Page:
The least beset by difficulties and as a rule the most successful religious poetry is that which belongs to the first two classes: lyrical expression of the soul’s delight in God, or in the world of nature regarded as His handiwork. In regard to the first of these divisions — the soul’s delight in God — the feelings of admiration and hope and love and worship that the poet must express will be so simple that there is small chance of a collision “between his instinctive religious emotions (which are to a certain extent Christianised) and his Christian creed; nay, we find it possible to use to-day with not so very much mental reservation and correction the religious lyrics of the Jewish church; though in this case the song, of course, becomes “new” in the sense that we sing it not only before the Father and the sevenfold Spirit, but also before the Lamb in the midst of the throne. In regard to the song before the living creatures — the soul’s delight in nature — the Christian creed is so broad, that provided the beauty of nature be ascribed to God, the Christian can sympathise both with Cowper, who lays the greater stress on God’s transcendence, and with Wordsworth, who lays the greater stress on His immanence; nay, even when poets who are not only not Christians, but not Theists, sing about nature, provided they faithfully describe the glory that moves them to song, — the light that most truly is on sea and land for those who have eyes to see it — the spirit in things —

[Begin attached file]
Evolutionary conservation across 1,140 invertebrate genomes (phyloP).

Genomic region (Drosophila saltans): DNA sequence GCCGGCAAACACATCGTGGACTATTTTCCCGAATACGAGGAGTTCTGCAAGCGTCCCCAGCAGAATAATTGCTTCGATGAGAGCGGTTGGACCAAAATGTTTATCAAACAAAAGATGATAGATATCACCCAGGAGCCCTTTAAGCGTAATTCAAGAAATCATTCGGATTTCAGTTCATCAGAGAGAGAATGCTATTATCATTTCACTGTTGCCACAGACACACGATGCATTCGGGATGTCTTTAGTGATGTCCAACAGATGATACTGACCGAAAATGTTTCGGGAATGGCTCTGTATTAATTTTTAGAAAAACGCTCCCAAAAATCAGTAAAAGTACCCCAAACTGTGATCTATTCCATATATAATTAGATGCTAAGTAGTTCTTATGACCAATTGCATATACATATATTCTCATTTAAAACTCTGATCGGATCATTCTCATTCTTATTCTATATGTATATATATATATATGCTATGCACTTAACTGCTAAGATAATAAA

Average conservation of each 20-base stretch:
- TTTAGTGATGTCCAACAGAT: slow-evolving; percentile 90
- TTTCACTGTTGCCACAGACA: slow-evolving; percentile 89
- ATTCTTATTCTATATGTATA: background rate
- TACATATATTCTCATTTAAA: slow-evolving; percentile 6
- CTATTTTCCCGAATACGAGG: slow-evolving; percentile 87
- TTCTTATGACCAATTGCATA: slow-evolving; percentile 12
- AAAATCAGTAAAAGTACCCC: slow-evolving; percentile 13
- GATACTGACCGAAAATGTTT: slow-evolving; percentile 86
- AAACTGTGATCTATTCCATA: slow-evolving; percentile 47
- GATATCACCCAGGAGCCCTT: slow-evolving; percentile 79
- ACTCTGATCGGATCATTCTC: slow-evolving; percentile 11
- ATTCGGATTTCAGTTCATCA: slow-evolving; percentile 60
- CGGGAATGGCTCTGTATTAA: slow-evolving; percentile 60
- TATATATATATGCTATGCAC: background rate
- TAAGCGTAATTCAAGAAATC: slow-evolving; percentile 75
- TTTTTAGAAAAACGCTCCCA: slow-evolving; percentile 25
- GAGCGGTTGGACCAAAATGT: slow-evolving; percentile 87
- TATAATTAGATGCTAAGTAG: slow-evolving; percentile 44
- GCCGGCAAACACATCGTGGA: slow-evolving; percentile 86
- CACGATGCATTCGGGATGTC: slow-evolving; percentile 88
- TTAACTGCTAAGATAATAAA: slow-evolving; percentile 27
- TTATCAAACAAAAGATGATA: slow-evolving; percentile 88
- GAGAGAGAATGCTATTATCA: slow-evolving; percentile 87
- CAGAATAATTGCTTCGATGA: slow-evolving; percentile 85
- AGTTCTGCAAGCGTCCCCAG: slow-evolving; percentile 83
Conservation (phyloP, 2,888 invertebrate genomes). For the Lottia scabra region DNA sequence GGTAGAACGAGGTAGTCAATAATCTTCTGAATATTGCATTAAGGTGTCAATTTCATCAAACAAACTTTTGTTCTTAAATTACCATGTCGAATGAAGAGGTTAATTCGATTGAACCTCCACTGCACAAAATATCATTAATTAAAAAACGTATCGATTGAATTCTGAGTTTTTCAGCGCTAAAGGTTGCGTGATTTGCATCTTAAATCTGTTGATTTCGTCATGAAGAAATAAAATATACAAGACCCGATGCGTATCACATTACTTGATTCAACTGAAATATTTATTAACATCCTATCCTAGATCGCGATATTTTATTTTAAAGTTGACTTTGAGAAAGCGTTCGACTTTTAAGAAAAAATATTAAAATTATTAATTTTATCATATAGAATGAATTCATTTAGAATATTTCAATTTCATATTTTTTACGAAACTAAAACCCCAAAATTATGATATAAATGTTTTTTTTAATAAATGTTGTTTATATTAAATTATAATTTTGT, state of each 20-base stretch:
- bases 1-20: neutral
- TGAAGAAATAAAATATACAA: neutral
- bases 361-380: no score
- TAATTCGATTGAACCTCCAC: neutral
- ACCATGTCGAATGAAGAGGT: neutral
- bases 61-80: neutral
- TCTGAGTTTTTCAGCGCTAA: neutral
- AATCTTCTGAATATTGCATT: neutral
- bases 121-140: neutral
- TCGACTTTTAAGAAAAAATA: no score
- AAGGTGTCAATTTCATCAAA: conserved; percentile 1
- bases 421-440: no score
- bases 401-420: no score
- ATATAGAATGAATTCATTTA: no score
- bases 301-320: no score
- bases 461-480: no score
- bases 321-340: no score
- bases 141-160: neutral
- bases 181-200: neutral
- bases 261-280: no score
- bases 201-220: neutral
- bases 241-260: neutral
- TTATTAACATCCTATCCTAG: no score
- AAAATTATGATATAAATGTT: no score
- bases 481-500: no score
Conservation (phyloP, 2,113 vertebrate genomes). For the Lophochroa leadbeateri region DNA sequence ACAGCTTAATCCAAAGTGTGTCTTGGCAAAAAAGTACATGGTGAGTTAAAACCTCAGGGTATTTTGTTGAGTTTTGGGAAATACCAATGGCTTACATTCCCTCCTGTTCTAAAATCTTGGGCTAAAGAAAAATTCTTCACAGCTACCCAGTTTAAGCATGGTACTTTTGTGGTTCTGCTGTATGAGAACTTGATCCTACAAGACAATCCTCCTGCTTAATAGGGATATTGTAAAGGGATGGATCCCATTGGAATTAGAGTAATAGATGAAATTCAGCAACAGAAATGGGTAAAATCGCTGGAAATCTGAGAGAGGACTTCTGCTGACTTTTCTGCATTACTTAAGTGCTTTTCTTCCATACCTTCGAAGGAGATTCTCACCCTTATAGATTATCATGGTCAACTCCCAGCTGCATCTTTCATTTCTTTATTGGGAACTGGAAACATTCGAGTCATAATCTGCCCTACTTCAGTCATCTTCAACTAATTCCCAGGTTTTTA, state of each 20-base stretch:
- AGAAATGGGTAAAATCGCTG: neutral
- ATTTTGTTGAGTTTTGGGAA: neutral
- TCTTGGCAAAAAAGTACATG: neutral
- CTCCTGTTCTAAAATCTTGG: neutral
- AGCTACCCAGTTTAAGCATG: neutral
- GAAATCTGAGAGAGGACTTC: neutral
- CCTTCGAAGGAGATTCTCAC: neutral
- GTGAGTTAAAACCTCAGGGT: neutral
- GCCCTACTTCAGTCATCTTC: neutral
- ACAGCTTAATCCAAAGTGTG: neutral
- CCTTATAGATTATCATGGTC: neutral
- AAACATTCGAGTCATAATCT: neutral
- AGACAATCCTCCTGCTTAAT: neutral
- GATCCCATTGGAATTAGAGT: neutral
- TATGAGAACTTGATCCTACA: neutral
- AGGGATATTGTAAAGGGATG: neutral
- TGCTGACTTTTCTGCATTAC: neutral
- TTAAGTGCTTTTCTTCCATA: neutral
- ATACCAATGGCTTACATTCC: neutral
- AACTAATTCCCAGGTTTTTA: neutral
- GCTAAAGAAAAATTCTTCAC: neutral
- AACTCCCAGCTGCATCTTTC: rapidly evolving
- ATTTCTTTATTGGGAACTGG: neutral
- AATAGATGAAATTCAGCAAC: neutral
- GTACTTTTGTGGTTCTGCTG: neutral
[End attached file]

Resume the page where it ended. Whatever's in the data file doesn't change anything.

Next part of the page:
Be it love, light, harmony,
Odour, or the soul of all
Which from heaven like dew doth fall —

I say, if the poet render this faithfully, his song is religious, and the religious man can join in it, and supply the interpretation that is lacking; for he knows that the love and light and harmony are due to the interpenetration of things by the Creator-Spirit of God. Now in this direct praise of the Godhead which I have been describing, whether it be praise for God’s wonderful works in grace or in nature, although the subject-matter of the poet’s song may seem forever the same, the song if it is to carry our hearts with it must be forever a new song; it must be both fresh felt in passion, and it must be fresh dipt in thought. Most of us are at some time in our lives moved to verse by some strong religious feeling of joy or thankfulness, and the poor success of our endeavours is as a rule due to this, that our thought is not as new as our emotion. A man of genius differs from his fellows in the fact that he has a deeper insight into things, so that they never become commonplaces to him; the simplest thing by the branches it puts out, the ties it suggests to so many things else, is a perpetual source of interest, and the tritest facts of nature and grace never cease to be a revelation. But it is too often considered that feeling alone is enough equipment for a sacred poet, and then we get, roughly speaking, hymns, — such hymns at least as make up the bulk of our Collections: verses where the facts of revealed religion are gratefully acknowledged, but which bring no fresh insight, no new interpretation, no new light from any quarter, to recreate the experience. I would ask you, whether all the emotional hymns (say) upon our Lord’s Atonement strike home so deeply and so freshly to our heart the old truth that “God so loved the world,” as those few lines of Shakespeare —